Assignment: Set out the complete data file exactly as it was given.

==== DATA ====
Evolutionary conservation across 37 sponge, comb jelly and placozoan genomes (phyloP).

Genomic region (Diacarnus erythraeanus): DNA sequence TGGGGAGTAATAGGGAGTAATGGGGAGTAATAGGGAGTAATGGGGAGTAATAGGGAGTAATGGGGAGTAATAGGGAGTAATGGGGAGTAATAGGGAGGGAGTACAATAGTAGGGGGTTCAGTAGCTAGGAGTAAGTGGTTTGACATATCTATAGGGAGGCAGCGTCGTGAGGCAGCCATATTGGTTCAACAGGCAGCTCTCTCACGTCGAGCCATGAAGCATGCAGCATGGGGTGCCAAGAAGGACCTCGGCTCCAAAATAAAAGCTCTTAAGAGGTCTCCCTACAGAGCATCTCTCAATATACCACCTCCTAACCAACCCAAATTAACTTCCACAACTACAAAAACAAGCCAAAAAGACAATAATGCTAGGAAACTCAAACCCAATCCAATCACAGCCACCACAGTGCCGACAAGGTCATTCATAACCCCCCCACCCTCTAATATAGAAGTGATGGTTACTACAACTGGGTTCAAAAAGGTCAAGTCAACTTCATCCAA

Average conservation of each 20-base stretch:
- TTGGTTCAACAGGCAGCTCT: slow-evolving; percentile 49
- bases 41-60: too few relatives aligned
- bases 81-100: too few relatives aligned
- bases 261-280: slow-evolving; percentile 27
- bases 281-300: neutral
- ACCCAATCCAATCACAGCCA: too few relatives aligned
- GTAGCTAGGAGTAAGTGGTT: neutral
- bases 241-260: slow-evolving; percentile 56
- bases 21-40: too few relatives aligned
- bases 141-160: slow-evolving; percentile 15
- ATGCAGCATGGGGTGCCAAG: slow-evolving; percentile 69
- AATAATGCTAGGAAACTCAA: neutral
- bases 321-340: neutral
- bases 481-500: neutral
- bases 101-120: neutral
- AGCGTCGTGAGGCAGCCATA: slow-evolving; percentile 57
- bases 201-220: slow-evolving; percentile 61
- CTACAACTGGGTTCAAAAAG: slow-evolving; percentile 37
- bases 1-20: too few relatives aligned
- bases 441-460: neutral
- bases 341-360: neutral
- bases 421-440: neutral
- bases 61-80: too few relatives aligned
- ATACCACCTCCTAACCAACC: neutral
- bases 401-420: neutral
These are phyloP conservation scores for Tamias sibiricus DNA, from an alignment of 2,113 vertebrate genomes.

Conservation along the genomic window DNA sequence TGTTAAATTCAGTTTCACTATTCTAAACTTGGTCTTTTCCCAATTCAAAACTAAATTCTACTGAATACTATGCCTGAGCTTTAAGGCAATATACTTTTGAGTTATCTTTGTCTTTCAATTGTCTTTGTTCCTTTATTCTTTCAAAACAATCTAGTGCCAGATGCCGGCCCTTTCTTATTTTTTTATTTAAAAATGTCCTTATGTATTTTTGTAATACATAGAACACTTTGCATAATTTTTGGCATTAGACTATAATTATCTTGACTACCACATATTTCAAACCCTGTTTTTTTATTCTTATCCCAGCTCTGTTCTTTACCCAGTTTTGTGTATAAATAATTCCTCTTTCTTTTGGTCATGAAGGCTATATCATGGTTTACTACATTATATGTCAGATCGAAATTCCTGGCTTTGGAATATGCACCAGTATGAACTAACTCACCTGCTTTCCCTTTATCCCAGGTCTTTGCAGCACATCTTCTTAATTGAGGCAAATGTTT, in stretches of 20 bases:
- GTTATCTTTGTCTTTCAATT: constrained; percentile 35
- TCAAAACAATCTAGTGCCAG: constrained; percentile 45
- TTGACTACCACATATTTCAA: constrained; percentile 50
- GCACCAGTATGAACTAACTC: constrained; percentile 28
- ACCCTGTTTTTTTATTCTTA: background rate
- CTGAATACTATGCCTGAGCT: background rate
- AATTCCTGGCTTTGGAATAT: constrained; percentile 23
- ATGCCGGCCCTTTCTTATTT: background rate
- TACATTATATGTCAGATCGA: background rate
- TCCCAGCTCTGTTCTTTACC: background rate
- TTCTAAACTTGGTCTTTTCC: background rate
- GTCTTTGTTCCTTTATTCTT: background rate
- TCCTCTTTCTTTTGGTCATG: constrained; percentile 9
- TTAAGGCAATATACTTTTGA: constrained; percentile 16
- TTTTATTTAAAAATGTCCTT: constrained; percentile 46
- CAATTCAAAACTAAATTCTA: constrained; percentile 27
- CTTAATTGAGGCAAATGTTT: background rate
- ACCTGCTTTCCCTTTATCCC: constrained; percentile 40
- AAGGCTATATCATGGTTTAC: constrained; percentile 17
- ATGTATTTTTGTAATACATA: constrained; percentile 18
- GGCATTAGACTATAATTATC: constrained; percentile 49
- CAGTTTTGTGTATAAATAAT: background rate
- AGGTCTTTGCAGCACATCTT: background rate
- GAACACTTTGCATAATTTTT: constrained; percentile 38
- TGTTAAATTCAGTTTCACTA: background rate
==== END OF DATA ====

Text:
Evolutionary conservation across 37 sponge, comb jelly and placozoan genomes (phyloP).

Genomic region (Diacarnus erythraeanus): DNA sequence TGGGGAGTAATAGGGAGTAATGGGGAGTAATAGGGAGTAATGGGGAGTAATAGGGAGTAATGGGGAGTAATAGGGAGTAATGGGGAGTAATAGGGAGGGAGTACAATAGTAGGGGGTTCAGTAGCTAGGAGTAAGTGGTTTGACATATCTATAGGGAGGCAGCGTCGTGAGGCAGCCATATTGGTTCAACAGGCAGCTCTCTCACGTCGAGCCATGAAGCATGCAGCATGGGGTGCCAAGAAGGACCTCGGCTCCAAAATAAAAGCTCTTAAGAGGTCTCCCTACAGAGCATCTCTCAATATACCACCTCCTAACCAACCCAAATTAACTTCCACAACTACAAAAACAAGCCAAAAAGACAATAATGCTAGGAAACTCAAACCCAATCCAATCACAGCCACCACAGTGCCGACAAGGTCATTCATAACCCCCCCACCCTCTAATATAGAAGTGATGGTTACTACAACTGGGTTCAAAAAGGTCAAGTCAACTTCATCCAA

Average conservation of each 20-base stretch:
- TTGGTTCAACAGGCAGCTCT: slow-evolving; percentile 49
- bases 41-60: too few relatives aligned
- bases 81-100: too few relatives aligned
- bases 261-280: slow-evolving; percentile 27
- bases 281-300: neutral
- ACCCAATCCAATCACAGCCA: too few relatives aligned
- GTAGCTAGGAGTAAGTGGTT: neutral
- bases 241-260: slow-evolving; percentile 56
- bases 21-40: too few relatives aligned
- bases 141-160: slow-evolving; percentile 15
- ATGCAGCATGGGGTGCCAAG: slow-evolving; percentile 69
- AATAATGCTAGGAAACTCAA: neutral
- bases 321-340: neutral
- bases 481-500: neutral
- bases 101-120: neutral
- AGCGTCGTGAGGCAGCCATA: slow-evolving; percentile 57
- bases 201-220: slow-evolving; percentile 61
- CTACAACTGGGTTCAAAAAG: slow-evolving; percentile 37
- bases 1-20: too few relatives aligned
- bases 441-460: neutral
- bases 341-360: neutral
- bases 421-440: neutral
- bases 61-80: too few relatives aligned
- ATACCACCTCCTAACCAACC: neutral
- bases 401-420: neutral
These are phyloP conservation scores for Tamias sibiricus DNA, from an alignment of 2,113 vertebrate genomes.

Conservation along the genomic window DNA sequence TGTTAAATTCAGTTTCACTATTCTAAACTTGGTCTTTTCCCAATTCAAAACTAAATTCTACTGAATACTATGCCTGAGCTTTAAGGCAATATACTTTTGAGTTATCTTTGTCTTTCAATTGTCTTTGTTCCTTTATTCTTTCAAAACAATCTAGTGCCAGATGCCGGCCCTTTCTTATTTTTTTATTTAAAAATGTCCTTATGTATTTTTGTAATACATAGAACACTTTGCATAATTTTTGGCATTAGACTATAATTATCTTGACTACCACATATTTCAAACCCTGTTTTTTTATTCTTATCCCAGCTCTGTTCTTTACCCAGTTTTGTGTATAAATAATTCCTCTTTCTTTTGGTCATGAAGGCTATATCATGGTTTACTACATTATATGTCAGATCGAAATTCCTGGCTTTGGAATATGCACCAGTATGAACTAACTCACCTGCTTTCCCTTTATCCCAGGTCTTTGCAGCACATCTTCTTAATTGAGGCAAATGTTT, in stretches of 20 bases:
- GTTATCTTTGTCTTTCAATT: constrained; percentile 35
- TCAAAACAATCTAGTGCCAG: constrained; percentile 45
- TTGACTACCACATATTTCAA: constrained; percentile 50
- GCACCAGTATGAACTAACTC: constrained; percentile 28
- ACCCTGTTTTTTTATTCTTA: background rate
- CTGAATACTATGCCTGAGCT: background rate
- AATTCCTGGCTTTGGAATAT: constrained; percentile 23
- ATGCCGGCCCTTTCTTATTT: background rate
- TACATTATATGTCAGATCGA: background rate
- TCCCAGCTCTGTTCTTTACC: background rate
- TTCTAAACTTGGTCTTTTCC: background rate
- GTCTTTGTTCCTTTATTCTT: background rate
- TCCTCTTTCTTTTGGTCATG: constrained; percentile 9
- TTAAGGCAATATACTTTTGA: constrained; percentile 16
- TTTTATTTAAAAATGTCCTT: constrained; percentile 46
- CAATTCAAAACTAAATTCTA: constrained; percentile 27
- CTTAATTGAGGCAAATGTTT: background rate
- ACCTGCTTTCCCTTTATCCC: constrained; percentile 40
- AAGGCTATATCATGGTTTAC: constrained; percentile 17
- ATGTATTTTTGTAATACATA: constrained; percentile 18
- GGCATTAGACTATAATTATC: constrained; percentile 49
- CAGTTTTGTGTATAAATAAT: background rate
- AGGTCTTTGCAGCACATCTT: background rate
- GAACACTTTGCATAATTTTT: constrained; percentile 38
- TGTTAAATTCAGTTTCACTA: background rate